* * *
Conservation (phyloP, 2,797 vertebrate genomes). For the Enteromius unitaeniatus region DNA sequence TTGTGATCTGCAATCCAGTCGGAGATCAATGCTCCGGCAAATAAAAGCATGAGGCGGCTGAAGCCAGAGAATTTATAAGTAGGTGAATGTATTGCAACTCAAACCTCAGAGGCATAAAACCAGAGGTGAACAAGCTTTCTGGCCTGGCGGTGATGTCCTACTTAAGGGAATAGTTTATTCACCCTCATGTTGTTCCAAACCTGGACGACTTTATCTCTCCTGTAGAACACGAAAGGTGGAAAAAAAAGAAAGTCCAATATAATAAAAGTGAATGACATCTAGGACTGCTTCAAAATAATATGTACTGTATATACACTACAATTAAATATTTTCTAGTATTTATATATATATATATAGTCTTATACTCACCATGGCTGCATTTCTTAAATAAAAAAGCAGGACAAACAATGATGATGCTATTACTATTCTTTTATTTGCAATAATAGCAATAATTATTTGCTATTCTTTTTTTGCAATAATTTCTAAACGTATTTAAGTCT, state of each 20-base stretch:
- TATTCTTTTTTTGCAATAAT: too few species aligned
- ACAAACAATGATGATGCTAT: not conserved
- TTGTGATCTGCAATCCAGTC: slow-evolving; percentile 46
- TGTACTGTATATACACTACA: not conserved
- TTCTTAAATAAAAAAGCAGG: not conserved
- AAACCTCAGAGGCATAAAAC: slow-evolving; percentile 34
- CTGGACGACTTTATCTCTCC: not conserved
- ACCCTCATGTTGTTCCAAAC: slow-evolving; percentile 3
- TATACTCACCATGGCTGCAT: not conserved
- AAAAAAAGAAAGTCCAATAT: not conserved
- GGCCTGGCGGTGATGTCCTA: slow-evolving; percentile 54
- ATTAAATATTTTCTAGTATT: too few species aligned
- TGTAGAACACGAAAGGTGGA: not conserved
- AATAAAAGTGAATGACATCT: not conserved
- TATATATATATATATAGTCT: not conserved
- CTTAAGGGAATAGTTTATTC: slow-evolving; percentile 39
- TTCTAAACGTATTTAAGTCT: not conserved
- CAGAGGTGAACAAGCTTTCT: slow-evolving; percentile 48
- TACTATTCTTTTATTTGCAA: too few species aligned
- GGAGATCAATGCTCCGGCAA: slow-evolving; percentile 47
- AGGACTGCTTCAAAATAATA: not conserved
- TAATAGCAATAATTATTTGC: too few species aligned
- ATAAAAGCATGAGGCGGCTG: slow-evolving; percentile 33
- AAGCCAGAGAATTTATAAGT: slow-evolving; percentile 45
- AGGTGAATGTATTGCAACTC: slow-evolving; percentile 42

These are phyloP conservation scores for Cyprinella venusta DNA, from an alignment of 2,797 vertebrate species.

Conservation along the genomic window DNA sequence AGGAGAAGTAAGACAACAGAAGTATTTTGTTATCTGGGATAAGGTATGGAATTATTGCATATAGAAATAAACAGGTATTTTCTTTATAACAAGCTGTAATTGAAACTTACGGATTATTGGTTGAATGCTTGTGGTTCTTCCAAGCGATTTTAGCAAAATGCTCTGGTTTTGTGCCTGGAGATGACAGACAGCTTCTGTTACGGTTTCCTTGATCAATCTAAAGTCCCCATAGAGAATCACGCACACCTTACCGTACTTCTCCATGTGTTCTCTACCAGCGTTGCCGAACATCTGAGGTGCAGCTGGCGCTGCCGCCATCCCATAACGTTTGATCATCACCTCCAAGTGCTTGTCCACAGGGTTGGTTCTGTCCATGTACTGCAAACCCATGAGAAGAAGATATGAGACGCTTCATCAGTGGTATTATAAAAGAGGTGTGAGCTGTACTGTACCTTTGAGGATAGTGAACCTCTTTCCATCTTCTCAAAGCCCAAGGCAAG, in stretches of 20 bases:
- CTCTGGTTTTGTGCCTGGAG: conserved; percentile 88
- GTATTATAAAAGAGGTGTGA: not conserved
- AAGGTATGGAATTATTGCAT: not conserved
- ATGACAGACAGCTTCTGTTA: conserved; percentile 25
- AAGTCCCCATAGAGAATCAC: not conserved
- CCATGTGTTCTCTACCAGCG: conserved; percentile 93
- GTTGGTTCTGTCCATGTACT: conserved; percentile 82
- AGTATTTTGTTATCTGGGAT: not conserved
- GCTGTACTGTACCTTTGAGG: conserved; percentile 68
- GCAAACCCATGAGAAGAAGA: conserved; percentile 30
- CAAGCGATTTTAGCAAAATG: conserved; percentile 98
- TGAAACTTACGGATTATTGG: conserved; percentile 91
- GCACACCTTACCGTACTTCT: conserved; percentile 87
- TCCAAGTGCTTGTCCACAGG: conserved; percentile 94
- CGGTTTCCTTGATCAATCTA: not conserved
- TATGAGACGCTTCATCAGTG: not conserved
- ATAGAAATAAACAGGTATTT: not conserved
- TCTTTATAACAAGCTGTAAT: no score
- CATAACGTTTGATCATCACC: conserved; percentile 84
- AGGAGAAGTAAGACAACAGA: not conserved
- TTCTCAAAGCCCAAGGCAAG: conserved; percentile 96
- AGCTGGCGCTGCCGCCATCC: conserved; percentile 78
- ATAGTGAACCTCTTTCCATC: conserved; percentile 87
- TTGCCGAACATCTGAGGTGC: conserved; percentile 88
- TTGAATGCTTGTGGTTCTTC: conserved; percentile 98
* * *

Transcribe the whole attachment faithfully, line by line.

Conservation (phyloP, 2,797 vertebrate genomes). For the Enteromius unitaeniatus region DNA sequence TTGTGATCTGCAATCCAGTCGGAGATCAATGCTCCGGCAAATAAAAGCATGAGGCGGCTGAAGCCAGAGAATTTATAAGTAGGTGAATGTATTGCAACTCAAACCTCAGAGGCATAAAACCAGAGGTGAACAAGCTTTCTGGCCTGGCGGTGATGTCCTACTTAAGGGAATAGTTTATTCACCCTCATGTTGTTCCAAACCTGGACGACTTTATCTCTCCTGTAGAACACGAAAGGTGGAAAAAAAAGAAAGTCCAATATAATAAAAGTGAATGACATCTAGGACTGCTTCAAAATAATATGTACTGTATATACACTACAATTAAATATTTTCTAGTATTTATATATATATATATAGTCTTATACTCACCATGGCTGCATTTCTTAAATAAAAAAGCAGGACAAACAATGATGATGCTATTACTATTCTTTTATTTGCAATAATAGCAATAATTATTTGCTATTCTTTTTTTGCAATAATTTCTAAACGTATTTAAGTCT, state of each 20-base stretch:
- TATTCTTTTTTTGCAATAAT: too few species aligned
- ACAAACAATGATGATGCTAT: not conserved
- TTGTGATCTGCAATCCAGTC: slow-evolving; percentile 46
- TGTACTGTATATACACTACA: not conserved
- TTCTTAAATAAAAAAGCAGG: not conserved
- AAACCTCAGAGGCATAAAAC: slow-evolving; percentile 34
- CTGGACGACTTTATCTCTCC: not conserved
- ACCCTCATGTTGTTCCAAAC: slow-evolving; percentile 3
- TATACTCACCATGGCTGCAT: not conserved
- AAAAAAAGAAAGTCCAATAT: not conserved
- GGCCTGGCGGTGATGTCCTA: slow-evolving; percentile 54
- ATTAAATATTTTCTAGTATT: too few species aligned
- TGTAGAACACGAAAGGTGGA: not conserved
- AATAAAAGTGAATGACATCT: not conserved
- TATATATATATATATAGTCT: not conserved
- CTTAAGGGAATAGTTTATTC: slow-evolving; percentile 39
- TTCTAAACGTATTTAAGTCT: not conserved
- CAGAGGTGAACAAGCTTTCT: slow-evolving; percentile 48
- TACTATTCTTTTATTTGCAA: too few species aligned
- GGAGATCAATGCTCCGGCAA: slow-evolving; percentile 47
- AGGACTGCTTCAAAATAATA: not conserved
- TAATAGCAATAATTATTTGC: too few species aligned
- ATAAAAGCATGAGGCGGCTG: slow-evolving; percentile 33
- AAGCCAGAGAATTTATAAGT: slow-evolving; percentile 45
- AGGTGAATGTATTGCAACTC: slow-evolving; percentile 42

These are phyloP conservation scores for Cyprinella venusta DNA, from an alignment of 2,797 vertebrate species.

Conservation along the genomic window DNA sequence AGGAGAAGTAAGACAACAGAAGTATTTTGTTATCTGGGATAAGGTATGGAATTATTGCATATAGAAATAAACAGGTATTTTCTTTATAACAAGCTGTAATTGAAACTTACGGATTATTGGTTGAATGCTTGTGGTTCTTCCAAGCGATTTTAGCAAAATGCTCTGGTTTTGTGCCTGGAGATGACAGACAGCTTCTGTTACGGTTTCCTTGATCAATCTAAAGTCCCCATAGAGAATCACGCACACCTTACCGTACTTCTCCATGTGTTCTCTACCAGCGTTGCCGAACATCTGAGGTGCAGCTGGCGCTGCCGCCATCCCATAACGTTTGATCATCACCTCCAAGTGCTTGTCCACAGGGTTGGTTCTGTCCATGTACTGCAAACCCATGAGAAGAAGATATGAGACGCTTCATCAGTGGTATTATAAAAGAGGTGTGAGCTGTACTGTACCTTTGAGGATAGTGAACCTCTTTCCATCTTCTCAAAGCCCAAGGCAAG, in stretches of 20 bases:
- CTCTGGTTTTGTGCCTGGAG: conserved; percentile 88
- GTATTATAAAAGAGGTGTGA: not conserved
- AAGGTATGGAATTATTGCAT: not conserved
- ATGACAGACAGCTTCTGTTA: conserved; percentile 25
- AAGTCCCCATAGAGAATCAC: not conserved
- CCATGTGTTCTCTACCAGCG: conserved; percentile 93
- GTTGGTTCTGTCCATGTACT: conserved; percentile 82
- AGTATTTTGTTATCTGGGAT: not conserved
- GCTGTACTGTACCTTTGAGG: conserved; percentile 68
- GCAAACCCATGAGAAGAAGA: conserved; percentile 30
- CAAGCGATTTTAGCAAAATG: conserved; percentile 98
- TGAAACTTACGGATTATTGG: conserved; percentile 91
- GCACACCTTACCGTACTTCT: conserved; percentile 87
- TCCAAGTGCTTGTCCACAGG: conserved; percentile 94
- CGGTTTCCTTGATCAATCTA: not conserved
- TATGAGACGCTTCATCAGTG: not conserved
- ATAGAAATAAACAGGTATTT: not conserved
- TCTTTATAACAAGCTGTAAT: no score
- CATAACGTTTGATCATCACC: conserved; percentile 84
- AGGAGAAGTAAGACAACAGA: not conserved
- TTCTCAAAGCCCAAGGCAAG: conserved; percentile 96
- AGCTGGCGCTGCCGCCATCC: conserved; percentile 78
- ATAGTGAACCTCTTTCCATC: conserved; percentile 87
- TTGCCGAACATCTGAGGTGC: conserved; percentile 88
- TTGAATGCTTGTGGTTCTTC: conserved; percentile 98